Different Drum- The Rochester Roots of Steve Gadd

Earlier this week, renowned percussionist Steve Gadd was inducted into the Rochester Music Hall of Fame. The incomparable and innovative musician has made an indelible mark on the drumming world and has toured the globe providing the backbeat for major artists such as James Taylor, Eric Clapton and Paul Simon, but the roots of his sound can be traced back to his time in Rochester.

Stephen Kendall Gadd was born in Irondequoit, NY on April 9, 1945. Three years later, he started playing the drums.

Though Steve’s parents weren’t musical–his father was a drug salesman for the Rochester Drug Company–his uncle, Eddie Gadd, was a drummer in the U.S. Army.

Eddie gave his young nephew a round piece of wood to play on and taught the toddler how to hold drumsticks.

It wasn’t long before the pair began entertaining the family by playing along to marching band records in the Gadd’s’ living room.

Steve took his show on the road when he was in still in grade school at St Ambrose’s.


An announcement for Gadd’s appearance at The Barn. Democrat & Chronicle, October 31, 1953.

He wowed his peers with performances at The Barn, a youth center in Henrietta, while he and his brother Eddie, a tap dancer, also made regular appearances with the Veterans Park Band during Independence Day celebrations at Ontario Beach Park.


Gadd, age 9, as featured in the Democrat & Chronicle, July 31, 1954.

Years later, Gadd informed the Democrat & Chronicle that his family was instrumental in his early development as a musician.

“They were always behind me, all the way. They never pushed or tried to get me to go any one way. They just let us know, me and my brother, that they were there, that they supported us,” he noted in 1977.

Significantly, the family supported young Stephen’s budding interest in jazz music, taking him to afternoon gigs at the Ridge Crest Inn.

There, Gadd was often afforded the ability to sit mere feet away from masters such as Gene Krupa. Gadd not only learned from these teachers, but also had the opportunity to play with some of them. He sat in with Dizzy Gillespie’s band in 1956 when he was only 11 years old.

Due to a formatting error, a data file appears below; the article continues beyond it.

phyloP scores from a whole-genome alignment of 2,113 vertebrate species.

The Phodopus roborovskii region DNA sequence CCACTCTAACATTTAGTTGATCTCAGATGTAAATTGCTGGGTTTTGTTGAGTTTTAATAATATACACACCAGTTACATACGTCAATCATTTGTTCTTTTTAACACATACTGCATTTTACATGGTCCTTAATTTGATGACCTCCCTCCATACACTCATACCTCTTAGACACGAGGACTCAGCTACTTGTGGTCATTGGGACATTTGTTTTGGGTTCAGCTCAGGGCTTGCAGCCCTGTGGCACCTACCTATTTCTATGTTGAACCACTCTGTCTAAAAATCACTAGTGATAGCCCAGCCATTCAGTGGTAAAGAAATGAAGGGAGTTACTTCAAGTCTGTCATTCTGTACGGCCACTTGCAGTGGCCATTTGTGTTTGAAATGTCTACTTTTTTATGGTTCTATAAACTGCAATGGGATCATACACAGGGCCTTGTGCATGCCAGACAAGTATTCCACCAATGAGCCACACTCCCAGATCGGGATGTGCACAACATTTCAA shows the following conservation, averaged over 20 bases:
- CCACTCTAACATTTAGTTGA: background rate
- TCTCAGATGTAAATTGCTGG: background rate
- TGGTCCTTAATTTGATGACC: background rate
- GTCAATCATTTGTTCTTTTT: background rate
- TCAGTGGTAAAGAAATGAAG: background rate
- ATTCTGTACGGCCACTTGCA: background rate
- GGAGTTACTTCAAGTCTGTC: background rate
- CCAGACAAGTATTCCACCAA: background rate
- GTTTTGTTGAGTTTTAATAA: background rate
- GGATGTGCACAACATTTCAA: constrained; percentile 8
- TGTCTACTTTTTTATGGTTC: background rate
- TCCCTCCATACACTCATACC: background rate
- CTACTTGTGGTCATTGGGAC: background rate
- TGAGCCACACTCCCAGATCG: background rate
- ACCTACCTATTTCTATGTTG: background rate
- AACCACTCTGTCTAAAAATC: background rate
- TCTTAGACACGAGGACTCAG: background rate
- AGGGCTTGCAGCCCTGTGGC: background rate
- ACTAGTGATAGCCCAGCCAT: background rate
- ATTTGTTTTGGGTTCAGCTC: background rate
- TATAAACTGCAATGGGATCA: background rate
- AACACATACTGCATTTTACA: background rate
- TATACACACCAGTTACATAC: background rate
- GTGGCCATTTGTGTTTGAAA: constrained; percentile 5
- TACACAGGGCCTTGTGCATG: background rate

11-year-old Gadd played with Gillespie’s band during their stint at the Ridge Crest Inn in 1956.

That same year, Gadd entered the Mickey Mouse National Talent Round Up contest (sponsored locally by Sibley’s). Gadd was one of the 16 local finalists of the competition, and eventually won, appearing on the Mickey Mouse Club with his trap set on January 4, 1957.


Gadd on the Mickey Mouse Club, 1957. Source: http://batterie.poumtchac.com/actus.html

Gadd further honed his skills at Eastridge High School, playing in the dance band, the drum corps and the wind ensemble.


Gadd (centre) and two fellow members of Eastridge High School’s Dance Band


In 1963, Steve’s senior class voted him “Most Talented” (presumably because “Most Likely to Revolutionize the World of Drumming,” wasn’t a category).

gadd-most talented

Eastridge High School’s most talented teens of 1962-63.


After a two year stint at the Manhattan School of Music, Gadd returned to Rochester’s Eastman School of Music to study under his longtime teacher and mentor, John Beck.

gadd-eastman drums

Gadd at Eastman, where he graduated with a Bachelor of Music in 1968

Gadd sharpened his technical skills during the day and filled in his evenings playing with musicians such as Joe Romano and the Mangione brothers at a variety of local venues including La Galerie and The Lounge.


As advertised in the Democrat & Chronicle, November 13, 1965.

Gadd’s Rochester residency was halted when he was drafted into the army during the Vietnam War. Because of his talents as a percussionist, Gadd played drums on the domestic front rather than engaging in battles abroad.

When he returned home, he began forging new musical territory with fellow Eastman alum Tony Levin and their jazz-rock fusion group, L’Image.

gadd-l'image may 23 1975.jpg

Advertisement for L’Image’s appearance at Red Creek (now MacGregor’s). May 23,  1975.

Thanks in part to Tony Levin’s recommendations, Gadd transitioned from club gigs to studio work in the 1970s, leading to his appearances on albums by a host of musical giants ranging from Chick Corea and Charles Mingus to James Brown and Steely Dan.

-Emily Morry

Published in: on April 26, 2018 at 5:18 pm  Comments (1)  

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One CommentLeave a comment

  1. Loved this review of Steve and being from Rochester myself, it brings fond memories of Rochester as it was back then. ~ John Guchone

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